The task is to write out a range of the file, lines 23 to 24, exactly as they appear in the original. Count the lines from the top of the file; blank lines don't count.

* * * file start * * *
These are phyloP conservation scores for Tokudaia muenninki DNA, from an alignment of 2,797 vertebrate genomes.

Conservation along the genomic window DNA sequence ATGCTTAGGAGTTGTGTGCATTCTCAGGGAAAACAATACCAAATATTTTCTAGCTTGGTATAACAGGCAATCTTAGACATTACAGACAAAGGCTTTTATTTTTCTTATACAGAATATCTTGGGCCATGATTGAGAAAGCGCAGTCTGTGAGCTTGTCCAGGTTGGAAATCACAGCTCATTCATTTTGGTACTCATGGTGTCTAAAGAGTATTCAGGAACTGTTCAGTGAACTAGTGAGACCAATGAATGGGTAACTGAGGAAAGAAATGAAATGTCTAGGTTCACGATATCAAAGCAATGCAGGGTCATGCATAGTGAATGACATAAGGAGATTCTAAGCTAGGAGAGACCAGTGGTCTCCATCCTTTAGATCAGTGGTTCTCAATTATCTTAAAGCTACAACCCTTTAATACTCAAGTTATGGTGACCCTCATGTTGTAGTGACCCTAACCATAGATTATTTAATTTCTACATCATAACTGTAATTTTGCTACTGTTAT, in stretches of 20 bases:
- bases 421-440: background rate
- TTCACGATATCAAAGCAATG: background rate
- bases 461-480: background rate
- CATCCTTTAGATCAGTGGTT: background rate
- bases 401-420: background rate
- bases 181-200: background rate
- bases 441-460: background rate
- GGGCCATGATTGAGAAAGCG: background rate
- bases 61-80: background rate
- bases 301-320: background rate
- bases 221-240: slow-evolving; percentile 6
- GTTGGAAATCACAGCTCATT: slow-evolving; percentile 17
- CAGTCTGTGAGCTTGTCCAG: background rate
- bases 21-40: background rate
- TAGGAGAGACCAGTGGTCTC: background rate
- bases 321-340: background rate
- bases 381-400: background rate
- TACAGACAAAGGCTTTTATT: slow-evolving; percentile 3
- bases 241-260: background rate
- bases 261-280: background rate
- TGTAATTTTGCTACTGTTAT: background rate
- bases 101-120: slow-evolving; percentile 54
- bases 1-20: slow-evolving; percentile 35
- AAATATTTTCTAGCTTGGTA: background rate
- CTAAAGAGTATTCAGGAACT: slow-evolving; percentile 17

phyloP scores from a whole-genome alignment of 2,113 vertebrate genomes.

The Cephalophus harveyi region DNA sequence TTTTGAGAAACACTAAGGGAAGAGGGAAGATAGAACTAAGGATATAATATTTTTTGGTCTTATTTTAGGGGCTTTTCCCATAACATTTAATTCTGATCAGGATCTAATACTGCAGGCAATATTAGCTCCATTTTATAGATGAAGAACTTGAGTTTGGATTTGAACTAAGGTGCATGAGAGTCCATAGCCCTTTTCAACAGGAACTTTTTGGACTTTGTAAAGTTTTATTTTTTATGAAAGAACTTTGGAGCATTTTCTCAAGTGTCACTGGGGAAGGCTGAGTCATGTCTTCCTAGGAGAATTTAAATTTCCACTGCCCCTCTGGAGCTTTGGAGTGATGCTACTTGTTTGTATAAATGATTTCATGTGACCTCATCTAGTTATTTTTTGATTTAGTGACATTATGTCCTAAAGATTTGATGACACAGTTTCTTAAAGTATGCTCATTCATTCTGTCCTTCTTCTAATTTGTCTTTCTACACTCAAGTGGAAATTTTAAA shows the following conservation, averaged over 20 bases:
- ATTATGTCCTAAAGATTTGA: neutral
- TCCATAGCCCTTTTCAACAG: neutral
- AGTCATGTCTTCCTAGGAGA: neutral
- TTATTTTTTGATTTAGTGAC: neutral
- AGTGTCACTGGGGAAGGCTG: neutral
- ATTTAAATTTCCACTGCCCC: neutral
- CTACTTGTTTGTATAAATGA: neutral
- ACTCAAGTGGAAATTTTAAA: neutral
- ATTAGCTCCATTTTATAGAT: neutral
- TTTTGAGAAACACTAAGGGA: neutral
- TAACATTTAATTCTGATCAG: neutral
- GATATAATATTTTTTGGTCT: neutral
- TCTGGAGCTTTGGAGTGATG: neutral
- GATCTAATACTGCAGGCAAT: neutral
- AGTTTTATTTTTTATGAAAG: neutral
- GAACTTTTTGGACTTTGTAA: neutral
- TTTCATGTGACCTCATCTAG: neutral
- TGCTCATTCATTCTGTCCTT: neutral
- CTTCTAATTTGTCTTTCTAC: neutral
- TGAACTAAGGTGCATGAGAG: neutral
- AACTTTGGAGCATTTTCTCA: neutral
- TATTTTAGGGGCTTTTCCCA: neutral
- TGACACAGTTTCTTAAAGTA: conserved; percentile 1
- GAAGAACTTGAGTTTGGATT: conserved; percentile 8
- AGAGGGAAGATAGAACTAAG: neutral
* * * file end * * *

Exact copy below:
- TGTAATTTTGCTACTGTTAT: background rate
- bases 101-120: slow-evolving; percentile 54